Give consumers an incentive to choose less costly health care options.
FORTUNE – Reports that corporations are looking to dump high-cost employees off their private health care plans and onto Obamacare reminds us yet again just how costly American health care is.
To understand why, take a look at one of the glittering monuments to both the greatness and dysfunction of America’s health care industry: The Proton Beam Accelerator, a high-tech machine that sends a beam of ionized protons into cancerous tumors, while limiting damage to surrounding tissue. It’s ideal for treating certain brain tumors and delicate work close to the spinal columns of babies; the machine is massive, costing hospitals about $100 million. Medicare reimburses about $32,000 for this therapy.
The trouble is that if you spend so much on a machine, you certainly don’t want it sitting idle – especially if you can bill tens of thousands of dollars for each therapy. As a result,a number of hospitals have widened its mission to include the treatment of prostate cancer. And now prostate cases account in some hospitals for 70% of the massive machine’s work load.
It just so happens that there’s another procedure for prostate cancer. It’s called Intensity Modulated Radiation Therapy (IMRT), and it costs a little more than half as much. Studies have shown that it is just as effective. Nevertheless, a lot of patients and their doctors opt for the proton beam, and it’s easy to understand why. If you’re dealing with surgery in a highly sensitive area of your body, wouldn’t you choose the Rolls Royce, the beam that can needle into the spinal column of an infant?
Well, if price is no object … sure!
And that’s the heart of the problem in health care, a $2.7 billion industry that was wildly wasteful and dysfunctional long before Obamacare, and remains to this day stubbornly impervious to reform. All too often, price is no object. For insured patients, the price often isn’t even a part of the decision making process. It’s usually shrouded in mystery. Only weeks later, when patients’ finally see the hideous numbers, do they shudder and pray that the insurer will make them disappear.
This is a market–using the term very loosely–in which the more expensive option wins out, in great part, because it’s more expensive! We consumers depend on this service for our lives, but we have little choice in the matter and often don’t see the money being spent. And that’s why rising spending on health care threatens to devour America’s economy.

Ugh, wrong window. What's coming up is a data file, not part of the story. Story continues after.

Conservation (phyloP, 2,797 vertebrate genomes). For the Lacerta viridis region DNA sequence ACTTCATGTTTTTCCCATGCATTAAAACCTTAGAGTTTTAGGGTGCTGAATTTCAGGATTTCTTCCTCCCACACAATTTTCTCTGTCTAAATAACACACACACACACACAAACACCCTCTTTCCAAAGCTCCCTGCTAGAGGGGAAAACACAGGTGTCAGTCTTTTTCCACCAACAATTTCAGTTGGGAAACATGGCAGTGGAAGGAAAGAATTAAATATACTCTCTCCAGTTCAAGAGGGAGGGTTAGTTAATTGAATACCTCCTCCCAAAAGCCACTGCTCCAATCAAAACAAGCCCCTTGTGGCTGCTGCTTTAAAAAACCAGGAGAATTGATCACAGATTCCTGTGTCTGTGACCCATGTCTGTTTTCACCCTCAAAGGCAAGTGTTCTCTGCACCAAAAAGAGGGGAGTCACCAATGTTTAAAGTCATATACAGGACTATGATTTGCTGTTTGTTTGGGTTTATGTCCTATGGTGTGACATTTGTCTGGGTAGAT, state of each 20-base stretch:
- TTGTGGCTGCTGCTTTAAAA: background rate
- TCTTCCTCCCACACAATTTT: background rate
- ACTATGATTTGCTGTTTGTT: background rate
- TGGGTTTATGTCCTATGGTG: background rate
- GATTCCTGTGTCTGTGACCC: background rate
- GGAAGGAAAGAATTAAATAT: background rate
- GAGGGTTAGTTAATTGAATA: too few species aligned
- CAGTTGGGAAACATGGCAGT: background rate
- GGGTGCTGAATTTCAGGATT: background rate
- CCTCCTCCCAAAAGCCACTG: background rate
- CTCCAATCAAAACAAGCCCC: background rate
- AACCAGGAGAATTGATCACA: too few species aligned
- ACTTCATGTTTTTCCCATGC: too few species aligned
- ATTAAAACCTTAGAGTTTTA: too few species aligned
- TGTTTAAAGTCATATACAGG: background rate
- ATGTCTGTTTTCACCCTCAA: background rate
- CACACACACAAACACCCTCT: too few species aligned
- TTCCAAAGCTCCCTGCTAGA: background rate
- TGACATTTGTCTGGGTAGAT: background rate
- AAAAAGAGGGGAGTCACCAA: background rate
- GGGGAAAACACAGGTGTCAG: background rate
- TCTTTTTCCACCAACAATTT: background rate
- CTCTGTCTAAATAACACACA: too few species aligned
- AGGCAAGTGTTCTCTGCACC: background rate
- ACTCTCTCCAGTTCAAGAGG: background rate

How do we change this? My answer is to enlist a new force for change: The public. The key is to give people more choices, along with an economic stake in the reform. For example, what if Medicare offered a prostate patient a share of the savings – say $10,000 – if he switched from the proton beam to the cheaper IMRT? I’m betting that a lot of people would take that deal. It would save taxpayer money while creating a bloc of citizens who benefit from reform. Curious where would the $10K come from?
In that hypothetical transaction, the person is given a choice, a more expensive option versus a cheaper one. We face such choices every day, whether we’re deciding between a Lexus and a Ford Focus or a slab of swordfish and filleted tilapia. We shop. We pride ourselves on the choices we make, and those choices represent formidable power. We force companies to bend to our needs and desires, and to our budgets. Our shopping choices kill big companies and create new giants. They also drive innovation. They create the market economy.
This is precisely what health care needs. However, health care, as it exists today, is the antithesis of a market. Consumer information is scarce. Prices are hidden. A host of incumbents, from leading research hospitals to the government, preserves this lucrative status quo. Patients? They’re virtually powerless, and treated largely as problems to fix and procedures to bill for.
It doesn’t have to be this way. If we demand choices, along with the information we need to make them, we can turn health care into a real marketplace, with competition, innovation and sustainable economics. Only by shopping will we get the health care we want and deserve.
Jonathan Bush is CEO and President of athenahealth, Inc. and author of Where Does it Hurt?: An Entrepreneur’s Guide to Fixing Health Care (Penguin, May 15, 2014). Follow him @Jonathan_Bush